Bystander CPR has previously been reported on a golf course following spontaneous collapse, albeit with a more straightforward cardiac aetiology . Early CPR and utilisation of an AED are usually indicated for spontaneous cardiac arrest regardless of aetiology and were used in an appropriately early manner in this case. This case had a trickier differential diagnosis, with the possibility of intracranial and cardiac pathology, but the same early course of action was indicated. The quick and decisive decision-making of the prehospital staff ensured a rapid and appropriate transfer to a facility with all of the specialist resources required for the varied differential diagnoses, even though this was not the nearest hospital. A potential case might be made for prehospital personnel to convey casualties following cardiac arrest to nominated “cardiac arrest” centres in the same way that there are stroke and trauma centres. These would contain interventional cardiology, stroke, and neurosurgery services so that any potential aetiological factor might be addressed appropriately. In this case, the Major Trauma Centre was able to provide all of these services.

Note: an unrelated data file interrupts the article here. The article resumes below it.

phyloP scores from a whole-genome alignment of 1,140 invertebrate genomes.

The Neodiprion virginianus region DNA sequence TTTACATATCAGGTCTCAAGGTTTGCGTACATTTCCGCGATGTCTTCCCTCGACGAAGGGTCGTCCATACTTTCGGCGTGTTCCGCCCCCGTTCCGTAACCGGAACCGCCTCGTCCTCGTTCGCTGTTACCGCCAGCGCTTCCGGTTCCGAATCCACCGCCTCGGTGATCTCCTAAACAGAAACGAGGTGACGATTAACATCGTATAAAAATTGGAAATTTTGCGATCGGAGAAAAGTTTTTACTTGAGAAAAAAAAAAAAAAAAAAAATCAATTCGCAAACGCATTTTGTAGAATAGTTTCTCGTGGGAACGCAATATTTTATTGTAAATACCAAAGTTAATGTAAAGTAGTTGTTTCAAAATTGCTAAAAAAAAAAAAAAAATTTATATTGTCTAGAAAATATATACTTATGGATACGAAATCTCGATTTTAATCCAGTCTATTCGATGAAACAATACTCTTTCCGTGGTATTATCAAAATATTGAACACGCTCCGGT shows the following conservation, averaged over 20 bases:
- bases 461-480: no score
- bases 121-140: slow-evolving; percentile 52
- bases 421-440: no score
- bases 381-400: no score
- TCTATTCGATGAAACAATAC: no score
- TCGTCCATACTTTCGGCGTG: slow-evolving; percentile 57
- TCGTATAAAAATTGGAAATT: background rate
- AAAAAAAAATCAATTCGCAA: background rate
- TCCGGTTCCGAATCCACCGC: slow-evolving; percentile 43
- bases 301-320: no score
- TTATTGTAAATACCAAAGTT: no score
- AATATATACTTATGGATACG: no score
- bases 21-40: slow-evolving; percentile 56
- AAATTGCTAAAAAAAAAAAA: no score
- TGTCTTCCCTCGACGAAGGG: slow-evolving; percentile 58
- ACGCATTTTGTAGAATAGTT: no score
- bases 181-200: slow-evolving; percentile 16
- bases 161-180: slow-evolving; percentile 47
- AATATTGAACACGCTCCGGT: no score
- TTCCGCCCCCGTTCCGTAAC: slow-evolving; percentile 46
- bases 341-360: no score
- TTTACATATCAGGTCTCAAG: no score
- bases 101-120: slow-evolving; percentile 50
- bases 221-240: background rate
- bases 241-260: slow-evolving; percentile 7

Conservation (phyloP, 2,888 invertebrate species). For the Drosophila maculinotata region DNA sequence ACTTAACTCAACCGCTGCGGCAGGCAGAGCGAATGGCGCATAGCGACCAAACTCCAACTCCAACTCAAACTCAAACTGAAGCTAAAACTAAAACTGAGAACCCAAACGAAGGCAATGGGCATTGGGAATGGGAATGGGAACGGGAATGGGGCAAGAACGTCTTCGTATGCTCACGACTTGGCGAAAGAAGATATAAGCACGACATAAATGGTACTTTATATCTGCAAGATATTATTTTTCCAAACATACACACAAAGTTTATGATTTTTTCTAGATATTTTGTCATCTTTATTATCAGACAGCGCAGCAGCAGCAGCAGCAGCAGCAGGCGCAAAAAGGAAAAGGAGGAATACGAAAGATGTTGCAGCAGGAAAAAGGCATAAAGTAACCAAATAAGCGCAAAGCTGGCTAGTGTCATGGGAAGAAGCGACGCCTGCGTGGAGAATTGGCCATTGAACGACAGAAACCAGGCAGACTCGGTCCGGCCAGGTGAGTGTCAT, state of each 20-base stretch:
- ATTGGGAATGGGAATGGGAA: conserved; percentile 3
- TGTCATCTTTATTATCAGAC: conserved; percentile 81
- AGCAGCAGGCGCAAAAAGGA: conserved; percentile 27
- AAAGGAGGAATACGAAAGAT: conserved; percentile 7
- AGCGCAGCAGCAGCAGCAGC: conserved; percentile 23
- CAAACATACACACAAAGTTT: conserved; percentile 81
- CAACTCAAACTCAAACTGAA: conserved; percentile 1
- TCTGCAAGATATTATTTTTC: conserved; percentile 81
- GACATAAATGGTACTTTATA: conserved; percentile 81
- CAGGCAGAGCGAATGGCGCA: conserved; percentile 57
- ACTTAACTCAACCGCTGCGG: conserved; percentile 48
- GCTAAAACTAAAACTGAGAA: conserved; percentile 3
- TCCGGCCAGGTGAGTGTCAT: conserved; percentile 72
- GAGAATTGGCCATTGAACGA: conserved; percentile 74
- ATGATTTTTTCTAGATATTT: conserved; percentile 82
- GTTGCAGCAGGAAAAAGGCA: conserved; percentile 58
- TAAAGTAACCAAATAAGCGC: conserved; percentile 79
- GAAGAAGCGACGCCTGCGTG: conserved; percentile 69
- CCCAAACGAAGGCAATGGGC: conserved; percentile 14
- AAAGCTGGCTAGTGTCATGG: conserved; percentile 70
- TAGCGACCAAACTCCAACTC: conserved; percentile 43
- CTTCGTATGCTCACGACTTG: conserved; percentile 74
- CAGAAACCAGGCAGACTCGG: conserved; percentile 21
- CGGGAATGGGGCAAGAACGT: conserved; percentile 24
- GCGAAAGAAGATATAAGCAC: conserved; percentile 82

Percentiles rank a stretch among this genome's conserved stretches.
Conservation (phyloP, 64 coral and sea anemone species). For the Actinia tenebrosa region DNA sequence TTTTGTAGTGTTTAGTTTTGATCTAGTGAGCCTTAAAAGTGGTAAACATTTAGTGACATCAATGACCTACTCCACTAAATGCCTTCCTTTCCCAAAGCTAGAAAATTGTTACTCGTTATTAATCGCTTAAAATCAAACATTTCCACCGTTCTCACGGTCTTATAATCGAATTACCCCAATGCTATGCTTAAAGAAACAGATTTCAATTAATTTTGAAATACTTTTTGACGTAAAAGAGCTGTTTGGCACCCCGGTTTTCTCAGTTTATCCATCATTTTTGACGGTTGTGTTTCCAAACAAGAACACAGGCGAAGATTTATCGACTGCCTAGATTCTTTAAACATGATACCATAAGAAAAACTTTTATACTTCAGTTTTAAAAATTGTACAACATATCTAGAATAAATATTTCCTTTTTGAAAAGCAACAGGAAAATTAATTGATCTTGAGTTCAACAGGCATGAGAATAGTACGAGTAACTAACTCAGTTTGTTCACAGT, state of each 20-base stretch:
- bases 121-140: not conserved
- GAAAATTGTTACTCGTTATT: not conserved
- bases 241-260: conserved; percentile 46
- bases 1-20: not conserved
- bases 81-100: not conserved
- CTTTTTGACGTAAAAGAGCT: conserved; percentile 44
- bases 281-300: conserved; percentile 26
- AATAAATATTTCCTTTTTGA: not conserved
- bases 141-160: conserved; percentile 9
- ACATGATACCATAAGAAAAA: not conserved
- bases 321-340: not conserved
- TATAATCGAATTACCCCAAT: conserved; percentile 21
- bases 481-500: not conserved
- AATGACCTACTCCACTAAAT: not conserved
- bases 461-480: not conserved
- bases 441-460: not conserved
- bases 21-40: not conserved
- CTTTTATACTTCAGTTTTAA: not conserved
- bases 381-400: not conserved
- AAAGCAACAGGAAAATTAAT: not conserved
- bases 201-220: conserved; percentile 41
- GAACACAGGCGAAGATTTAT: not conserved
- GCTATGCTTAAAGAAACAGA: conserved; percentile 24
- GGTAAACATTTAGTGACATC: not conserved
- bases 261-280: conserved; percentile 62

There is a wide differential diagnosis for pupil asymmetry, and it does not always indicate neurological pathology . In this case, the anisocoria was irrelevant to the diagnosis, but, in an emergency situation, with limited history and requirement for urgent transfer and resuscitation, it has the potential to add uncertainty to the diagnosis and appropriate treatment strategy. An awareness of this phenomenon is important amongst prehospital and emergency practitioners, and the requirement for a focused, accurate, and timely history is paramount.
Conflicts of Interest
All the authors confirm that they have no conflicts of interest.
The authors thank the NIHR Surgical Reconstruction and Microbiology Research Centre for funding open-access fees.
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Copyright © 2017 James M. Hancox et al. This is an open access article distributed under the Creative Commons Attribution License, which permits unrestricted use, distribution, and reproduction in any medium, provided the original work is properly cited.